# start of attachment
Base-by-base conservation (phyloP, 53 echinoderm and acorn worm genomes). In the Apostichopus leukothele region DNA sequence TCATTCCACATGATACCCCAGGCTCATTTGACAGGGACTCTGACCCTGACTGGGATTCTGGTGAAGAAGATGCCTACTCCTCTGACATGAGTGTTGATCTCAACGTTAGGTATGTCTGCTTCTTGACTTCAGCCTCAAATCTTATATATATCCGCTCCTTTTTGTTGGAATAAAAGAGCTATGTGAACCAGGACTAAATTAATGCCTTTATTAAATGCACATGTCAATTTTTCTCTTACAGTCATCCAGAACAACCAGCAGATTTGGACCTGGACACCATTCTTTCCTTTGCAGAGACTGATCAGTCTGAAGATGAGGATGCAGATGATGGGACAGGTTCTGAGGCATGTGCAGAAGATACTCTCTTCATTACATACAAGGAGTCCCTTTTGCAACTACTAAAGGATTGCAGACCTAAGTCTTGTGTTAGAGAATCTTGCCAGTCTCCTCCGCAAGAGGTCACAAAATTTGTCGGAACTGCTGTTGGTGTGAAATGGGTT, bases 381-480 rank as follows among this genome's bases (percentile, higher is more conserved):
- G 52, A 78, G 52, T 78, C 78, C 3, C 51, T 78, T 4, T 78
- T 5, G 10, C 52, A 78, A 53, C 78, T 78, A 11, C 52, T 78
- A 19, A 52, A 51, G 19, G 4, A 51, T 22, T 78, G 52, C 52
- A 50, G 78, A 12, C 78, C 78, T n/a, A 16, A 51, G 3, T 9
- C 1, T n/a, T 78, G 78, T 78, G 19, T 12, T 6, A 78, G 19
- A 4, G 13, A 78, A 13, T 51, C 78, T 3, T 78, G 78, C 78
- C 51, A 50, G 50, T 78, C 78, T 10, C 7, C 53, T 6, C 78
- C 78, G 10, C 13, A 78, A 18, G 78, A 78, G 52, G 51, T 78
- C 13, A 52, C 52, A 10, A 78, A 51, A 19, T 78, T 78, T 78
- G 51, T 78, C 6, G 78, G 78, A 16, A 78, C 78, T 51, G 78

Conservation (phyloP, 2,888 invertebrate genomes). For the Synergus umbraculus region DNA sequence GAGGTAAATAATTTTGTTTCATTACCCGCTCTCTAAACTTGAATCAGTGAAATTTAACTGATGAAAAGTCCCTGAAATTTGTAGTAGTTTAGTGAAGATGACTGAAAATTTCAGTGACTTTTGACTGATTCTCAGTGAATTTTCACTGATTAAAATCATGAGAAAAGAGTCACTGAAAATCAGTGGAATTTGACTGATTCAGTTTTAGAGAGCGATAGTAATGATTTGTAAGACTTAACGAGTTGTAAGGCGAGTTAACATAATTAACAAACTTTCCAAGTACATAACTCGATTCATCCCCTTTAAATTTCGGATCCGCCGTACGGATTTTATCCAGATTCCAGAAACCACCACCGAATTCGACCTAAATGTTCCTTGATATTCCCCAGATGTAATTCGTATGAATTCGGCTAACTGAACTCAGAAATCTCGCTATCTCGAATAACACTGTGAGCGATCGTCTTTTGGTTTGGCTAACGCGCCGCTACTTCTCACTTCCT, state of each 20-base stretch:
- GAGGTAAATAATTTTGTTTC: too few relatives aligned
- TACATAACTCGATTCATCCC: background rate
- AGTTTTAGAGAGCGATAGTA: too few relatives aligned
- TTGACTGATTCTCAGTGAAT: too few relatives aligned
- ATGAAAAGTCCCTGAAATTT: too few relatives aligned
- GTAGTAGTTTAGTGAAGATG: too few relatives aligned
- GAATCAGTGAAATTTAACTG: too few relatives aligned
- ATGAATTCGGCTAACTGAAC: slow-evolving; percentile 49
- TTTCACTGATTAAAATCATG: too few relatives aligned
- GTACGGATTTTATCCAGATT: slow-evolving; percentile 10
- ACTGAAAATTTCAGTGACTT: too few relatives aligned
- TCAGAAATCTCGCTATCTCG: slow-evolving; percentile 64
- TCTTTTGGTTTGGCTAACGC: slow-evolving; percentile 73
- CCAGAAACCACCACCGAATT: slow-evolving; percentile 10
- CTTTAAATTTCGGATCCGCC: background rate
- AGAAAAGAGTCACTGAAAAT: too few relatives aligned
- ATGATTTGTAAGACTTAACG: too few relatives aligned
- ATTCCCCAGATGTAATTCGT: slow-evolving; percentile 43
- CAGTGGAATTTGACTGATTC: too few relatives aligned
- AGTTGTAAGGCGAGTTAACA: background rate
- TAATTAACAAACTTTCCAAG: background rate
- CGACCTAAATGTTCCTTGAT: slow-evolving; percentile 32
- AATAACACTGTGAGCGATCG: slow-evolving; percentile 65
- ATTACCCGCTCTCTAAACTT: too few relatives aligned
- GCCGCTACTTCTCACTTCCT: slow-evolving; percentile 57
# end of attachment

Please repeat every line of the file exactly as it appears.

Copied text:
Base-by-base conservation (phyloP, 53 echinoderm and acorn worm genomes). In the Apostichopus leukothele region DNA sequence TCATTCCACATGATACCCCAGGCTCATTTGACAGGGACTCTGACCCTGACTGGGATTCTGGTGAAGAAGATGCCTACTCCTCTGACATGAGTGTTGATCTCAACGTTAGGTATGTCTGCTTCTTGACTTCAGCCTCAAATCTTATATATATCCGCTCCTTTTTGTTGGAATAAAAGAGCTATGTGAACCAGGACTAAATTAATGCCTTTATTAAATGCACATGTCAATTTTTCTCTTACAGTCATCCAGAACAACCAGCAGATTTGGACCTGGACACCATTCTTTCCTTTGCAGAGACTGATCAGTCTGAAGATGAGGATGCAGATGATGGGACAGGTTCTGAGGCATGTGCAGAAGATACTCTCTTCATTACATACAAGGAGTCCCTTTTGCAACTACTAAAGGATTGCAGACCTAAGTCTTGTGTTAGAGAATCTTGCCAGTCTCCTCCGCAAGAGGTCACAAAATTTGTCGGAACTGCTGTTGGTGTGAAATGGGTT, bases 381-480 rank as follows among this genome's bases (percentile, higher is more conserved):
- G 52, A 78, G 52, T 78, C 78, C 3, C 51, T 78, T 4, T 78
- T 5, G 10, C 52, A 78, A 53, C 78, T 78, A 11, C 52, T 78
- A 19, A 52, A 51, G 19, G 4, A 51, T 22, T 78, G 52, C 52
- A 50, G 78, A 12, C 78, C 78, T n/a, A 16, A 51, G 3, T 9
- C 1, T n/a, T 78, G 78, T 78, G 19, T 12, T 6, A 78, G 19
- A 4, G 13, A 78, A 13, T 51, C 78, T 3, T 78, G 78, C 78
- C 51, A 50, G 50, T 78, C 78, T 10, C 7, C 53, T 6, C 78
- C 78, G 10, C 13, A 78, A 18, G 78, A 78, G 52, G 51, T 78
- C 13, A 52, C 52, A 10, A 78, A 51, A 19, T 78, T 78, T 78
- G 51, T 78, C 6, G 78, G 78, A 16, A 78, C 78, T 51, G 78

Conservation (phyloP, 2,888 invertebrate genomes). For the Synergus umbraculus region DNA sequence GAGGTAAATAATTTTGTTTCATTACCCGCTCTCTAAACTTGAATCAGTGAAATTTAACTGATGAAAAGTCCCTGAAATTTGTAGTAGTTTAGTGAAGATGACTGAAAATTTCAGTGACTTTTGACTGATTCTCAGTGAATTTTCACTGATTAAAATCATGAGAAAAGAGTCACTGAAAATCAGTGGAATTTGACTGATTCAGTTTTAGAGAGCGATAGTAATGATTTGTAAGACTTAACGAGTTGTAAGGCGAGTTAACATAATTAACAAACTTTCCAAGTACATAACTCGATTCATCCCCTTTAAATTTCGGATCCGCCGTACGGATTTTATCCAGATTCCAGAAACCACCACCGAATTCGACCTAAATGTTCCTTGATATTCCCCAGATGTAATTCGTATGAATTCGGCTAACTGAACTCAGAAATCTCGCTATCTCGAATAACACTGTGAGCGATCGTCTTTTGGTTTGGCTAACGCGCCGCTACTTCTCACTTCCT, state of each 20-base stretch:
- GAGGTAAATAATTTTGTTTC: too few relatives aligned
- TACATAACTCGATTCATCCC: background rate
- AGTTTTAGAGAGCGATAGTA: too few relatives aligned
- TTGACTGATTCTCAGTGAAT: too few relatives aligned
- ATGAAAAGTCCCTGAAATTT: too few relatives aligned
- GTAGTAGTTTAGTGAAGATG: too few relatives aligned
- GAATCAGTGAAATTTAACTG: too few relatives aligned
- ATGAATTCGGCTAACTGAAC: slow-evolving; percentile 49
- TTTCACTGATTAAAATCATG: too few relatives aligned
- GTACGGATTTTATCCAGATT: slow-evolving; percentile 10
- ACTGAAAATTTCAGTGACTT: too few relatives aligned
- TCAGAAATCTCGCTATCTCG: slow-evolving; percentile 64
- TCTTTTGGTTTGGCTAACGC: slow-evolving; percentile 73
- CCAGAAACCACCACCGAATT: slow-evolving; percentile 10
- CTTTAAATTTCGGATCCGCC: background rate
- AGAAAAGAGTCACTGAAAAT: too few relatives aligned
- ATGATTTGTAAGACTTAACG: too few relatives aligned
- ATTCCCCAGATGTAATTCGT: slow-evolving; percentile 43
- CAGTGGAATTTGACTGATTC: too few relatives aligned
- AGTTGTAAGGCGAGTTAACA: background rate
- TAATTAACAAACTTTCCAAG: background rate
- CGACCTAAATGTTCCTTGAT: slow-evolving; percentile 32
- AATAACACTGTGAGCGATCG: slow-evolving; percentile 65
- ATTACCCGCTCTCTAAACTT: too few relatives aligned
- GCCGCTACTTCTCACTTCCT: slow-evolving; percentile 57